William Clarke Rice’s “Gerstl”

 William Clarke Rice’s portrait of Gerstl, Gmunden, July 1907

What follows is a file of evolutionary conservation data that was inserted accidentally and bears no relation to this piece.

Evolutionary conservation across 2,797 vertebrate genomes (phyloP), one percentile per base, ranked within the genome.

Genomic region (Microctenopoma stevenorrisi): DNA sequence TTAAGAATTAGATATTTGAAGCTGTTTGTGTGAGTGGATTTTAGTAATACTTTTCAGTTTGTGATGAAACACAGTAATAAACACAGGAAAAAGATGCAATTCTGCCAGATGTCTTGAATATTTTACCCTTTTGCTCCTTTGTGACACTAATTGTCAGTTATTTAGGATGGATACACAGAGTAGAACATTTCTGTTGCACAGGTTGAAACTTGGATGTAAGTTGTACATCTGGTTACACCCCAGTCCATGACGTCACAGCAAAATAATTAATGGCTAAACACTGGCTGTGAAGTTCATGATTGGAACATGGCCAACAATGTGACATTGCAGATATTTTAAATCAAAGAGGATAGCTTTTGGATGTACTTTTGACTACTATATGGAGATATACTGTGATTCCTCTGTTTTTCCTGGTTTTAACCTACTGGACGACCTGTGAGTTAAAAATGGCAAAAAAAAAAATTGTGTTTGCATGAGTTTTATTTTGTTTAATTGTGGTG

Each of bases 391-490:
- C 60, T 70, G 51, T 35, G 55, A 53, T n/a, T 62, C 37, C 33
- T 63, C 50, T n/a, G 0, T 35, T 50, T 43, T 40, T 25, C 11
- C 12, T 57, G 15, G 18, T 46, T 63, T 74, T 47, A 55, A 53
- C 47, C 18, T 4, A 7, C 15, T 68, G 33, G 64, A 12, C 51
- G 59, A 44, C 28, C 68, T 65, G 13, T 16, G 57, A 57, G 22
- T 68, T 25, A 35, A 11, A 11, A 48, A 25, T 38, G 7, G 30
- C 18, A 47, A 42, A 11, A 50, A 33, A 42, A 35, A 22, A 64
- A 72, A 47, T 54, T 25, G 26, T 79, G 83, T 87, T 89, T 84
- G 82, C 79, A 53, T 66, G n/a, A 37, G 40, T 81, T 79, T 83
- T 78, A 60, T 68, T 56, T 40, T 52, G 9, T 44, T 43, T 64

Rice’s portrait is the only known depiction of Gerstl by another artist. It can almost certainly be ascribed to Gmunden during the first weeks of July 1907, simply because, having arrived in Gmunden with his wife, Melanie Guttmann (Zemlinsky’s sister-in-law and Schönberg’s good friend) on their honeymoon on 30 June 1907, this was the first and only time that the American Rice visited Austria. Indeed, by 23 July 1907, Rice had left Gmunden for Rome, where he was later joined there by Melanie, before returning to America together from Genoa. His portrait of Gerstl was plainly, presumably in view of the wet weather, painted inside, and is an example of the friendships and association that Gerstl had developed within the Schönberg circle by then. His Selbstbildnis, lachend, wherein his self-portrayal bears striking similarities to Rice’s portrait, can be assumed to have been being painted within a few weeks, not least because Gerstl’s appearance was, within months, somewhat different (see A Life in Pictures).

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